Degree Type

Dissertation

Date of Award

2006

Degree Name

Doctor of Philosophy

Department

Statistics

First Advisor

William Q. Meeker

Second Advisor

Steven A. Freeman

Abstract

Statistical analysis is an essential tool in safety and health research. This thesis is composed of statistical analyses for three different types of safety and health projects: power-take-off entanglements, farm stress, and heart problems and diabetes, in additional the related statistical issues are discussed;In the power-take-off entanglements project, an experimental design was used to study the risk of entanglement in power-take-off driveline. The response variable was a binary variable indicating whether a dangerous "entanglement" occurred or not. The experimental factors were angle of introduction, length of specimen, and type (stiffness) of material. The main conclusion was that the entanglement risks are higher when the angle of introduction is closer to perpendicular, or when the length of specimen is increased;The farm stress study was based on a survey conducted among Iowa farmers. The purposes of the study were to determine the most stressful events/activities for farmers, demonstrate whether demographic groups affect stress levels, and to identify unnecessary survey questions. The response variables were stress levels on 62 events/activities. The main conclusion was that the respondents felt different level of stress dependent on age, gender, and so on; death of a spouse and the death of a child were found to be the most stressful events. Also, it was determined that some questions could be removed from the survey without significant loss of information;The health problems and diabetes study used survey data collected by the Centers for Disease Control and Prevention's Behavioral Risk Factor Surveillance System (BRFSS). The interesting random variables were whether the interviewee had heart disease, or/and diabetes, and personal health status. The major purposes of the study were checking whether personal habits and background were associated with exposure to diabetes or/and heart disease, and whether a person's background was associated with personal health status. Main conclusions included a strong relationship between diabetes and heart disease and that personal background and habits, such as age, gender, diet habits, etc. are associated with the proportion of heart disease or/and diabetes. In addition, personal health status is associated with age, gender and whether individuals live with partners or not.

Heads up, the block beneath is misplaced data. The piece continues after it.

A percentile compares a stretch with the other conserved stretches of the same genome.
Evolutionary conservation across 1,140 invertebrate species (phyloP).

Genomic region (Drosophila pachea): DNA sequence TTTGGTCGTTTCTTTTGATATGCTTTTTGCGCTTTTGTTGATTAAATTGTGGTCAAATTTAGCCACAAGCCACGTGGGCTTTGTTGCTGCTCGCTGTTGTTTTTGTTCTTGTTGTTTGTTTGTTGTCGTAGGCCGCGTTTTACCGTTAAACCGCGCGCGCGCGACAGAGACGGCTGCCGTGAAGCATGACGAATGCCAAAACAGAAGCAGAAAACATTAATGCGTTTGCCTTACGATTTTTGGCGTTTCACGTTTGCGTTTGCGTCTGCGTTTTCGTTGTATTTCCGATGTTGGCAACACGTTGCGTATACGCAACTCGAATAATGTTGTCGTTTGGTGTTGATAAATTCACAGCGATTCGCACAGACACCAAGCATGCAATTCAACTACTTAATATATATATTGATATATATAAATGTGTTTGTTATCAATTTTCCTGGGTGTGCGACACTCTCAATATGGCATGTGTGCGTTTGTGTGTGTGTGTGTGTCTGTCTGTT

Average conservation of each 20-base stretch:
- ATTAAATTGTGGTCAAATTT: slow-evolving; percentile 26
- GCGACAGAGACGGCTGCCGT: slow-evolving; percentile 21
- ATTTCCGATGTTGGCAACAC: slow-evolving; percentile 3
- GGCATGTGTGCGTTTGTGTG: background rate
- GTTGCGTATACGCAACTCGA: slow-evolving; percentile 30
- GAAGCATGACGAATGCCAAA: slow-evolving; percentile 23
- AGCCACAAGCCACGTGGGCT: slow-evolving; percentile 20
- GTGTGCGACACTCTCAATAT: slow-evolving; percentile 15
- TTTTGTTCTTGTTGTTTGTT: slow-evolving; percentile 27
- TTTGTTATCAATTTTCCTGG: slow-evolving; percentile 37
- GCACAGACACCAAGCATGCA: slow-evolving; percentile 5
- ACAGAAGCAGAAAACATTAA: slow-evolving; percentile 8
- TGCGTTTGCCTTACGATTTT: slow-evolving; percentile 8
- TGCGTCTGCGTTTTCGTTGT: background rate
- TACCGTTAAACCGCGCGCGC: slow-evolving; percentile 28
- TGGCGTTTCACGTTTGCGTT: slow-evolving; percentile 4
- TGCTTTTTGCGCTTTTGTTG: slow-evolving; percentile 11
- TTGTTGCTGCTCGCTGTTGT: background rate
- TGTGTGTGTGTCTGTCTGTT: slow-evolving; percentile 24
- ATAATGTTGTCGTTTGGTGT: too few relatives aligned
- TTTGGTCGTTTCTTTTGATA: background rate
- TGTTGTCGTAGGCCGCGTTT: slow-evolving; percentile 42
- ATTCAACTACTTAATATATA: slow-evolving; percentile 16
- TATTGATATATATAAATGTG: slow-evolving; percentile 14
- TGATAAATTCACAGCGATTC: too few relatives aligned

DOI

https://doi.org/10.31274/rtd-180813-13088

Publisher

Digital Repository @ Iowa State University, http://lib.dr.iastate.edu

Copyright Owner

Qi Jiang

Language

en

Proquest ID

AAI3229086

File Format

application/pdf

File Size

165 pages

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